Fixing the Holes

The following is the second post in a series entitled, “Securing your Email.” Throughout the post, I am going to be referencing an analogy about mailing a letter that I described in the first post of the series. If you’re not familiar with it, you may want to take a minute to read it. I’ll wait…

There are a number of ways you can make email a more secure form of communication. One of the easiest ways to start patching holes in your current system is to look for major lapses in security and take care of those first. In my analogy, multiple security threats could be effectively eliminated by handing your postcard directly to the mail carrier and having your boss’ mail carrier hand it directly to him or her. That way, the postcard is never left sitting in an insecure location. There’s no chance for a random person walking down the street to read, copy, or change your message. If you really trust your postal workers and your message doesn’t contain too much sensitive information, this may be all the protection you need.

The equivalent in the email world is making sure you do all of your communication to and from your email provider over a secure connection. This is actually really easy to do, as long as your email provider supports it. Since GMail is fairly ubiquitous these days, I’ll use them as an example.

You want to make sure you’re viewing, sending, and receiving email over a secure connection. If you’re using a web browser to access GMail, you just need to make sure you log in using https://gmail.com (note the https). GMail also intelligently offers an option to “Always connect using https,” which makes sure you never forget and leave a postcard sitting out by the curb. I highly recommend enabling that option if you haven’t already. If you’re using a desktop mail client like Outlook or Thunderbird to access your email, make sure you specify a TLS or SSL connection when you’re setting up your account. By making sure the connection to and from your email service is secure, you’ve eliminated a major lapse in email security. Since many email services offer (or even require) it, it’s a good idea to get into the habit of verifying that you’re communicating over a secure connection whenever you check your email. It’s also imperative that you’re using a secure connection if you’re emailing on public networks, especially insecure wireless networks.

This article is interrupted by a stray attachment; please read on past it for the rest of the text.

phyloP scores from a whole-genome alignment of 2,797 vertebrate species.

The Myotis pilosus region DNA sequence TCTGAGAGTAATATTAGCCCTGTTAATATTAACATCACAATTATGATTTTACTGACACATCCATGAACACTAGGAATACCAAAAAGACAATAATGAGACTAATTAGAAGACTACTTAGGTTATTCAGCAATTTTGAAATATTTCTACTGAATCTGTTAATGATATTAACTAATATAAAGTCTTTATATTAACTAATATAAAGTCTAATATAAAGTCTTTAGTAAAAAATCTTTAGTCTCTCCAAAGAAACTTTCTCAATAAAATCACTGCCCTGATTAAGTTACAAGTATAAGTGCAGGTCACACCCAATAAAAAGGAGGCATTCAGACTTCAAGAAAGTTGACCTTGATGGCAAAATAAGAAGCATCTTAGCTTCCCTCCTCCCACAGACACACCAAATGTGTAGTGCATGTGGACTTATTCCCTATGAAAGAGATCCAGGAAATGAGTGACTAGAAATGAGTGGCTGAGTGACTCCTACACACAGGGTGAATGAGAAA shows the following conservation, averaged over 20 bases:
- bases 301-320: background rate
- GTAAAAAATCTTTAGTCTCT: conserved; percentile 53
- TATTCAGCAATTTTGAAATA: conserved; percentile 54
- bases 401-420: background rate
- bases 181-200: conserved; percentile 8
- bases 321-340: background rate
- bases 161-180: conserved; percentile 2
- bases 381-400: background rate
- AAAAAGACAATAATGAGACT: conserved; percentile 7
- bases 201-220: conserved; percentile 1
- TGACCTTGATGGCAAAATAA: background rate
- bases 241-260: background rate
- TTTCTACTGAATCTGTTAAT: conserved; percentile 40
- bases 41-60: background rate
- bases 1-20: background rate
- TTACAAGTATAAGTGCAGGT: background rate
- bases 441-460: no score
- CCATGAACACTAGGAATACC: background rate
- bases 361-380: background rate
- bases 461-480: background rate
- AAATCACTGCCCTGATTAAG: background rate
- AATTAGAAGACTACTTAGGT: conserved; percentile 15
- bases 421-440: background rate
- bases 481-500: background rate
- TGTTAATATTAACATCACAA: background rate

But what if your email service doesn’t offer secure connections? Or what if that’s not enough? Personally, I don’t think it is! If you look back to my analogy, you’ll see that there are still a number of prominent security threats. For example, what if some nefarious character at the post office tampers with your message?

The best way to deal with the remaining threats is using public-key cryptography. This is a fairly complicated topic, and I’ll only be scratching the surface of it in my posts. For now, let’s say that all you need is a file on your computer called an encryption key. In future posts, I’ll briefly cover how to obtain and use an encryption key and some of the basic theory behind public-key cryptography. For now, let’s understand some of problems that public-key cryptography aims to solve.

Flickr: Zappowbang's "Seal"

Flickr: Zappowbang's Seal (CC-BY)